IFS uses family systems theory to understand how these collections of subpersonalities are organized.[3]

IFS posits that the mind is made up of multiple parts, and underlying them is a person’s core or true Self. Like members of a family, a person’s inner parts can take on extreme roles or subpersonalities. Each part has its own perspective, interests, memories, and vieszpoint. A core tenet of IFS is that every part has a positive intent, even if its actions are counterproductive and/or cause dysfunction. There is no need to fight with, coerce, or eliminate parts; the IFS method promotes internal connection and harmony to bring the mind back into balance.

 

IFS therapy aims to heal wounded parts and restore mental balance. The first step is to access the core Self and then, from there, understand the different parts in order to heal them.

In the IFS model, there are three general types of parts:[4]

  1. Exiles represent psychological trauma, often from childhood, and they carry the pain and fear. Exiles may become isolated from the other parts and polarize the system. Managers and Firefighters try to protect a person’s consciousness by preventing the Exiles’ pain from coming to awareness.[5]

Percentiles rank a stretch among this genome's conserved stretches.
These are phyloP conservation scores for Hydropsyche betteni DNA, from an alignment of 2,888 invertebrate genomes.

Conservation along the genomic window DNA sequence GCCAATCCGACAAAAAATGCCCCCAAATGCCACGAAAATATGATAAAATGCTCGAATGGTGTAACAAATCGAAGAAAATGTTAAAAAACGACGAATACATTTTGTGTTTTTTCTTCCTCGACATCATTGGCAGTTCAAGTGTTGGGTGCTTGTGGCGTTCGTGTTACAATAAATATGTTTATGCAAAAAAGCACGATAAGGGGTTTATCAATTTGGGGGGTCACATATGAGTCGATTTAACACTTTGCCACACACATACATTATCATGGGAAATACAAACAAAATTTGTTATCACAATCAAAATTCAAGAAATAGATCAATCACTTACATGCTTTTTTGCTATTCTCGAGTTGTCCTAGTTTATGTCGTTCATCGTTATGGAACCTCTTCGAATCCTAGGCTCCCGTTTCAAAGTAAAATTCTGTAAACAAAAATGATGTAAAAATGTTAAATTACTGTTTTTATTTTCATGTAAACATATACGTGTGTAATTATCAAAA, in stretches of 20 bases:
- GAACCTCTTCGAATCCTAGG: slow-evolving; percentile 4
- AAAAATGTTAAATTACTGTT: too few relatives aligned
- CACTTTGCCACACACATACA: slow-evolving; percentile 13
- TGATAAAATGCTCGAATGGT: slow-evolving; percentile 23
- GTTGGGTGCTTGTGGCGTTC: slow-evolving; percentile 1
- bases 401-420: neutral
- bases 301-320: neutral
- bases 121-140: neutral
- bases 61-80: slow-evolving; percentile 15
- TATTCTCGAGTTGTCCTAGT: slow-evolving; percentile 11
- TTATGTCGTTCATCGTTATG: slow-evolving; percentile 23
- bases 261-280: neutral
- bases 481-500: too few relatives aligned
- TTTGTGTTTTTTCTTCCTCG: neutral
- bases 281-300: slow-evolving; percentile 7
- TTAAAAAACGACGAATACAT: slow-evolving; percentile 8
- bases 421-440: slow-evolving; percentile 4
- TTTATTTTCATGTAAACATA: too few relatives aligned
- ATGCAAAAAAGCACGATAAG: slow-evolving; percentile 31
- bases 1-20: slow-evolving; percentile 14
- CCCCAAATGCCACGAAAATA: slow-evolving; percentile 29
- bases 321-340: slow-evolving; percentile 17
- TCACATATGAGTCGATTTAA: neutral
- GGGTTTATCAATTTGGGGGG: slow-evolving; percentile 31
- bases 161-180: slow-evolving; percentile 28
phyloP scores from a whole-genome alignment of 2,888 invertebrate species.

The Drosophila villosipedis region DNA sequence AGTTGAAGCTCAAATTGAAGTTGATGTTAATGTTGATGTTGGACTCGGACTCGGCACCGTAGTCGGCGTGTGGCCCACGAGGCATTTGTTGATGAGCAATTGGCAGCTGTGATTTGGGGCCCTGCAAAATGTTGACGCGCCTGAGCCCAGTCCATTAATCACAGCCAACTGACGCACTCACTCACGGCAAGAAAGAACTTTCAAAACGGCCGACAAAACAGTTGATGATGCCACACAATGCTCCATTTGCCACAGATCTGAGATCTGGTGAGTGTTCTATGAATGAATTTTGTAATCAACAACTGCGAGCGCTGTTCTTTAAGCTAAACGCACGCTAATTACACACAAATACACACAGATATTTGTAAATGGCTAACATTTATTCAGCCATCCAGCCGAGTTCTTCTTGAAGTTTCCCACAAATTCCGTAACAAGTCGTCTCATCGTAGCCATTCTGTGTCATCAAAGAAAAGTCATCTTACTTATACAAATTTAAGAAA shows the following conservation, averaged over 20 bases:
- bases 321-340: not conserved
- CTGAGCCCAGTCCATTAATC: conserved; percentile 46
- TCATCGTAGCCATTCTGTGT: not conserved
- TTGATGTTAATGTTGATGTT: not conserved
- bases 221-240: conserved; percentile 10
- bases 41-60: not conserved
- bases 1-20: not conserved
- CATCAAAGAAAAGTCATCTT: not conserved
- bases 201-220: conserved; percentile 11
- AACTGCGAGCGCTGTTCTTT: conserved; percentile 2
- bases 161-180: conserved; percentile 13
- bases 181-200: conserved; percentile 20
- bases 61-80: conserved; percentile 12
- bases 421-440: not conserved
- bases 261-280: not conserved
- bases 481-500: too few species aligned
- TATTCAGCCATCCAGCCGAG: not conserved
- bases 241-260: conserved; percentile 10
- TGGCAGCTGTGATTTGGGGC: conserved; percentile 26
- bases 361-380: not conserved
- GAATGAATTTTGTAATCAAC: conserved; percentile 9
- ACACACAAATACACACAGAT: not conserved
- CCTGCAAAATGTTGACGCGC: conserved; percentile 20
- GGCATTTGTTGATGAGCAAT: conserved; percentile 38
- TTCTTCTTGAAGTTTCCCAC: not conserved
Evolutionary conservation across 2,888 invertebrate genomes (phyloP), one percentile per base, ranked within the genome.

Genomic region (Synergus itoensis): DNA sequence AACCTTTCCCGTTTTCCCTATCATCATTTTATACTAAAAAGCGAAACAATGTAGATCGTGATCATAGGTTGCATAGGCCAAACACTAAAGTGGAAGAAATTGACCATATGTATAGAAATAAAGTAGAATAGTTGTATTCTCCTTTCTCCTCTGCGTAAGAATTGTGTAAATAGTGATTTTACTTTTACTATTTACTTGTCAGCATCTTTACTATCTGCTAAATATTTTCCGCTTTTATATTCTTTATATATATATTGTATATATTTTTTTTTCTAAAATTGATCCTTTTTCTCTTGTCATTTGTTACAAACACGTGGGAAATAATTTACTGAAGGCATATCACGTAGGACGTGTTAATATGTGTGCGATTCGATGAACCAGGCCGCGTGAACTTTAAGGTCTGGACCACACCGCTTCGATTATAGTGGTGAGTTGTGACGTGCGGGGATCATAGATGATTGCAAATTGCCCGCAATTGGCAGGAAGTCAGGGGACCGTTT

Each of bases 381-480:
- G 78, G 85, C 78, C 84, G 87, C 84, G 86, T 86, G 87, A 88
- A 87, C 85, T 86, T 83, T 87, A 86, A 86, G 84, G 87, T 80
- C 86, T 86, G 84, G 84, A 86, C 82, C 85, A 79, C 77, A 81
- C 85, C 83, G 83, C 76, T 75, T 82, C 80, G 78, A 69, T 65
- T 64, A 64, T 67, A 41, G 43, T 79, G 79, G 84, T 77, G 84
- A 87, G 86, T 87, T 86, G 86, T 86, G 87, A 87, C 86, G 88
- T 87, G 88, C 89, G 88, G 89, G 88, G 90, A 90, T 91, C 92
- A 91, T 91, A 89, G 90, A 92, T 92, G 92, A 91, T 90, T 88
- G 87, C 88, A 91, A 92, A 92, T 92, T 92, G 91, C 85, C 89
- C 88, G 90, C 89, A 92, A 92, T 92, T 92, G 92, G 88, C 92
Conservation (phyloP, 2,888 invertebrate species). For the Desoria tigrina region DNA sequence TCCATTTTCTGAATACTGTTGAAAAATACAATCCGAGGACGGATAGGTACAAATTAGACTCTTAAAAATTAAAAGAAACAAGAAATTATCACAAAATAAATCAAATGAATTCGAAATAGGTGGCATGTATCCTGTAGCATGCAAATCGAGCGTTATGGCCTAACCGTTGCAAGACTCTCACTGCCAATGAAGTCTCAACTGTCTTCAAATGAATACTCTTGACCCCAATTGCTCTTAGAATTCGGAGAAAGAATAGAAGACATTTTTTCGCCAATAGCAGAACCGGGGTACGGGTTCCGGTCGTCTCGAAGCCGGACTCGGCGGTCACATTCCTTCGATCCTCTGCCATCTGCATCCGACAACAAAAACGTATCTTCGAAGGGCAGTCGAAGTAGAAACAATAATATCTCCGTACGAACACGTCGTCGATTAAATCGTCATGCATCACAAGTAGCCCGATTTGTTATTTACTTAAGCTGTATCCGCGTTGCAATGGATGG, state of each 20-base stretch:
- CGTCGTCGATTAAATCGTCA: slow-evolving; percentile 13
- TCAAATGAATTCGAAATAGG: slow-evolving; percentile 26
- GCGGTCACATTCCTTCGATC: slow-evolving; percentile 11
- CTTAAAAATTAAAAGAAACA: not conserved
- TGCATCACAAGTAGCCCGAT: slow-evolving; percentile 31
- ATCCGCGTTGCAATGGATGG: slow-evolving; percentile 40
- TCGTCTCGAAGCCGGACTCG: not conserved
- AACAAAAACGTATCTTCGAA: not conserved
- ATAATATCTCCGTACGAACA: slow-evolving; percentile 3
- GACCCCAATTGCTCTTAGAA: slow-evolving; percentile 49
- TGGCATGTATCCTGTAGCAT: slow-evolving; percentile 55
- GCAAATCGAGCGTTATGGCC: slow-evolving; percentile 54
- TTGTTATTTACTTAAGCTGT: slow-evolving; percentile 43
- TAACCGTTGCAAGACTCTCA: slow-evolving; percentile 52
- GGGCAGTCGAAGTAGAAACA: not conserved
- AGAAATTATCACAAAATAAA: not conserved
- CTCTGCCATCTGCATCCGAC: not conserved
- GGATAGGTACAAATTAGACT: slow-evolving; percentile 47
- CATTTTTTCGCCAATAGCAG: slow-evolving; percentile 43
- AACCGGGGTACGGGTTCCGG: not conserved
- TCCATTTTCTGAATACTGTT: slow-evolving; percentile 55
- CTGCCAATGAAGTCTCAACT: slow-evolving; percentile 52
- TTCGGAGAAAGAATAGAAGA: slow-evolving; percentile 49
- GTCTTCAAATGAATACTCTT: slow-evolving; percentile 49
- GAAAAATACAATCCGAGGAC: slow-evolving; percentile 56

2. Managers take on a preemptive, protective role. They influence the way a person interacts with the external world, protecting the person from harm and preventing painful or traumatic experiences from flooding the person’s conscious awareness.
  3. Firefighters emerge when Exiles break out and demand attention. They work to divert attention away from the Exile’s hurt and shame, which leads to impulsive and/or inappropriate behaviors like overeating, drug use or violence. They can also distract a person from pain by excessively focusing attention on more subtle activities such as overworking or over-medicating.